Quirky View of the Valleys
David Chamberlain’s artwork tries to tell stories, real or imagined, about the characters and unusual places or scenes that inhibit valley life. Sometimes part documentary and other times re-imagined. Colour and perspective is used to create mood, movement or feeling to draw the viewer in. He tries to get the viewer to look at things in a different light. He says that we all see and experience the same things but interpret them differently, and these are his memories of the feel of a place in time. There is no one set style but each one is created to reflect the mood of the scene. David Chamberlain is Senior Arts Development Officer for Caerphilly Borough Council.
Now based in West Wales but John Darch originated from Abertridwr, and enjoyed the tight knit mining community of valley life as a child. His bold and vibrant work is inspired by memories of his childhood and often depicts pastimes and a lifestyle which differ greatly from that of today’s generation.
Most of his artwork is based upon the environment in which he lives. He endeavours to portray the natural beauty of his surroundings, as well as the decay and deprivation that has resulted from many decades of heavy industry and neglect. He says it’s hard not to be inspired by everything even the bad stuff. People often look at is work and find places that are familiar, but many of these places are not real… more an ensemble of the artist’s memories and dreams. Jeremy tries to tell a story in each image and often hides messages within the details. Many of his paintings contain a journey in the form of a path or road. He likes people to find their own stories and tell him what it means to them.
In 2012 he was shortlisted for the ‘Welsh Artist of the Year’ competition for his painting ‘The rusted Iron Shards of Choking Air’.
Is renowned for her bold depictions of landscapes of locations from one end of Wales to the other. For this exhibition we have a number of her original artworks, many of which have not previously been shown. After graduating with a degree in Psychology from Cardiff University in June 2010, Rhiannon began building a career for herself as an artist, working from her studio near Aberaeron. Now living in Cardiff Bay, Rhiannon sells her work all over Wales. Using her vivid imagination and bright, vibrant colours, various scenes are painted with a fresh and modern twist, waves being an intrinsic element of all her paintings. She mixes reality with fantasy to create magical worlds. Rhiannon hopes that her work, being so full of character and fun, will make others feel happy and will inspire others to think like her!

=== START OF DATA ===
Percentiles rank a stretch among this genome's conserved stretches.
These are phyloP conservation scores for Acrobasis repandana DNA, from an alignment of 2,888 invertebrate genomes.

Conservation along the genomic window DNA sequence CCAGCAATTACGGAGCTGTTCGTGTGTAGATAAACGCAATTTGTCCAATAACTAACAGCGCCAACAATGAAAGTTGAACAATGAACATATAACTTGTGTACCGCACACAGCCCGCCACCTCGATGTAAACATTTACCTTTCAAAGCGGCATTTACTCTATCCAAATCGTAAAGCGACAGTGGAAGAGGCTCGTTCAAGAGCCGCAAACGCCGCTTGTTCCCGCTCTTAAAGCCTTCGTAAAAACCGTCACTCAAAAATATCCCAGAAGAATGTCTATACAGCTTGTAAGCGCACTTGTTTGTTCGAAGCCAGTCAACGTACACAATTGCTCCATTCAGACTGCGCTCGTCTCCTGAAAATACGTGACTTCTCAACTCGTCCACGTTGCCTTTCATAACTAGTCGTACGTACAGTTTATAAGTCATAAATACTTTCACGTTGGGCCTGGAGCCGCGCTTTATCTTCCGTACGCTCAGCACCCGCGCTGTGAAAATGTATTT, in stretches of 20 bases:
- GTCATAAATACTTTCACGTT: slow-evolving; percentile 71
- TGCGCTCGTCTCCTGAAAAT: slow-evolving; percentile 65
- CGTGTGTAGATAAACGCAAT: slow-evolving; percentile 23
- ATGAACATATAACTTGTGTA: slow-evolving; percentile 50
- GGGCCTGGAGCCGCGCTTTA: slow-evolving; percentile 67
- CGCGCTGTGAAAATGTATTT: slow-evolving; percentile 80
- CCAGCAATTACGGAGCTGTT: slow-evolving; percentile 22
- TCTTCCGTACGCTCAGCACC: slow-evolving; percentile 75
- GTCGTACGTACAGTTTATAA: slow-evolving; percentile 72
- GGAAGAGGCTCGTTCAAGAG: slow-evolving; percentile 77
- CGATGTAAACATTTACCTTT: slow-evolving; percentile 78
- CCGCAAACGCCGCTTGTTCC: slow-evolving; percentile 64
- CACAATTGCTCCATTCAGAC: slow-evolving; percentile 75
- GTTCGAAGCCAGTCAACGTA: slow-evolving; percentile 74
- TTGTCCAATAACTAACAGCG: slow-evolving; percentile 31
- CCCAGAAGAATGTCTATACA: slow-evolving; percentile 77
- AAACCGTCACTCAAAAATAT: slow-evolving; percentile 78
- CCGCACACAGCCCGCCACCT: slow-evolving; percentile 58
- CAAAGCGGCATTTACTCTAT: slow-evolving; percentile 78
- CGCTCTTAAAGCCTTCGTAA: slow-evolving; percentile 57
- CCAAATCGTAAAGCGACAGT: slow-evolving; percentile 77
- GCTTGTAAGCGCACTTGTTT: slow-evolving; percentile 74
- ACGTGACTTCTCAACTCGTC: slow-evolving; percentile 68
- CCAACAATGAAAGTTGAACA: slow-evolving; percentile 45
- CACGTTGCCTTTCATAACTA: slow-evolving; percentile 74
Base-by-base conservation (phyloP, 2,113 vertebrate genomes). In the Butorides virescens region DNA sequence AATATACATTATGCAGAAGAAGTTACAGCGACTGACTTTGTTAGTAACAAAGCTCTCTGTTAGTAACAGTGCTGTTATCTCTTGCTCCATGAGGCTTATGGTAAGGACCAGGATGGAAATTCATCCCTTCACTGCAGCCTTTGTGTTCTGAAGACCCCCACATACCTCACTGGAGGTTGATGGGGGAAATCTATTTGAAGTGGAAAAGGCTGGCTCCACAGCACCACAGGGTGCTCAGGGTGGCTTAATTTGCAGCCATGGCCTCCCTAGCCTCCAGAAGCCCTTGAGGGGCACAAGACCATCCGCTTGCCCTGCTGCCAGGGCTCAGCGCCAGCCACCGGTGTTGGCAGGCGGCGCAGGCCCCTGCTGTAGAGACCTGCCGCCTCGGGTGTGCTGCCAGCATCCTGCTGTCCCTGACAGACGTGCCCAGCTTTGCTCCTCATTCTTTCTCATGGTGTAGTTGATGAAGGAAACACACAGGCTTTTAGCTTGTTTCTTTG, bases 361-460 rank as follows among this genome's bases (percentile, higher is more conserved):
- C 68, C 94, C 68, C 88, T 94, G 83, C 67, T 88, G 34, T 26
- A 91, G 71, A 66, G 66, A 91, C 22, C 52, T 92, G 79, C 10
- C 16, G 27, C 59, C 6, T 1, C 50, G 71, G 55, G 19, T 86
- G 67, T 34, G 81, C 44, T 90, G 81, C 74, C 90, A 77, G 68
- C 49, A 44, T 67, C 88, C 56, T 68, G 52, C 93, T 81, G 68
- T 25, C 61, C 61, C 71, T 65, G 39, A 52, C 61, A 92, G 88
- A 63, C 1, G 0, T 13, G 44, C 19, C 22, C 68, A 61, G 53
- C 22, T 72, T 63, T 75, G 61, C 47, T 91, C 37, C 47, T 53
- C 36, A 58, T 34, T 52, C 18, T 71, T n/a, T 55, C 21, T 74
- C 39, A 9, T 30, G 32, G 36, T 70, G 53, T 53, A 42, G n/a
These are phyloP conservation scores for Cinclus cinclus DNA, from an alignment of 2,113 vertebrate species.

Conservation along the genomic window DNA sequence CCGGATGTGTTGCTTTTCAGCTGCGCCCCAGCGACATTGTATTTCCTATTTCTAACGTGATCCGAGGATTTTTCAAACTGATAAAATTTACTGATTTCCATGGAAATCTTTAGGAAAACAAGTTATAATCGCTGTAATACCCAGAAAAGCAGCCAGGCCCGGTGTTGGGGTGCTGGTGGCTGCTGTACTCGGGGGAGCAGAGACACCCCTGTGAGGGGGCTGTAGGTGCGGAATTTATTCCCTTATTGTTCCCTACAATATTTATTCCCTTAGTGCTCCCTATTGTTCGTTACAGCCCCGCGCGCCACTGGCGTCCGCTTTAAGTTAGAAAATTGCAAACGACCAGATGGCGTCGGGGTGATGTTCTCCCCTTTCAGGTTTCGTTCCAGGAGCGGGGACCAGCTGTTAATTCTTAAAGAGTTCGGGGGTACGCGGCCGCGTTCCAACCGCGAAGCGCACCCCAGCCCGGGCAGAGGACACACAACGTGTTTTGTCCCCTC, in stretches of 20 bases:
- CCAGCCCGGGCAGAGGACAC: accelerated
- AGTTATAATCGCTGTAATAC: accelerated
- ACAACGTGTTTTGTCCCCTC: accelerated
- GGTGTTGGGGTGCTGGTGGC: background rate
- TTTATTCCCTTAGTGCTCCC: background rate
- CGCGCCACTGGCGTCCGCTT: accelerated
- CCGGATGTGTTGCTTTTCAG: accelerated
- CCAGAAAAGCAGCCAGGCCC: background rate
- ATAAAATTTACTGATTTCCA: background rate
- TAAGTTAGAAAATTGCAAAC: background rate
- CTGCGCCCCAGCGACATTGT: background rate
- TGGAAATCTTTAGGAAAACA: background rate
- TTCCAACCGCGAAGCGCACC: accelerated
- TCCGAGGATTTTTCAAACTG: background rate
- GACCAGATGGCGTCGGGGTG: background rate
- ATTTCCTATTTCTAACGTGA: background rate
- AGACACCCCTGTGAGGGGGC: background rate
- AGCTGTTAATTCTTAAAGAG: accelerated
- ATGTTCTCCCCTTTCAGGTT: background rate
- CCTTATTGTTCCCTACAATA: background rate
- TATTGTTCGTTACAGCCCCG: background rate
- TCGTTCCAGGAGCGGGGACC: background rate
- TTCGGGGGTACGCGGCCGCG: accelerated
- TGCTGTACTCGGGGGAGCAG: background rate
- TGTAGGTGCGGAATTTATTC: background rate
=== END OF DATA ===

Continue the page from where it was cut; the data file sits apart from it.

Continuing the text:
Jan Beeny makes one-off, slab-built ceramic pieces on a variety of scales. Her pieces are based largely on animals, particularly how they move, behave and how human societies throughout time have been compelled to bestow significance upon animals by producing images, objects, stories and mythologies. Often people find humour in her pieces although anthropomorphic sentimentality she says is something she tries to avoid.
Helen’s ceramic figurative sculptures are both endearing and intriguing, seeming to have their own personal character and mannerisms.
Recent work features animal and human figures wearing ‘dress-up’ costumes and ‘onesies’ and sometimes hooded tops or masks. The artist is fascinated by the idea of disguise or incognito. Her pieces are often an analogy for how people often hide a fragile self-esteem behind a robust façade or disguise, often pretending to be what they are not.
Garry Jones’ highly individual clay creatures reflect not only his fantastic imagination and creative twist on humour; they are also fine examples of his skill as a designer and ceramic artist. He attributes animals with human characteristics portraying domestic and farm animals that he feels connected with, and giving them a character and personality of their own. Garry’s loves of animals is apparent in his work. He says that they are a continuous source of amusement, happiness, sadness, and of course inspiration. His work has a raku glaze which makes each piece unique.
Nina Lazarou constructs her wire sculptures freehand. Each piece is shaped by hand then layers upon layers of wire are wrapped around the structure that allows a particular spontaneity and freedom to her making process. Armed with a set of pliers, she uses a variety of wires such as galvanised, aluminium and silver plated wire. Each sculpture is unique, there are no two the same and she enjoys the potential that each one brings.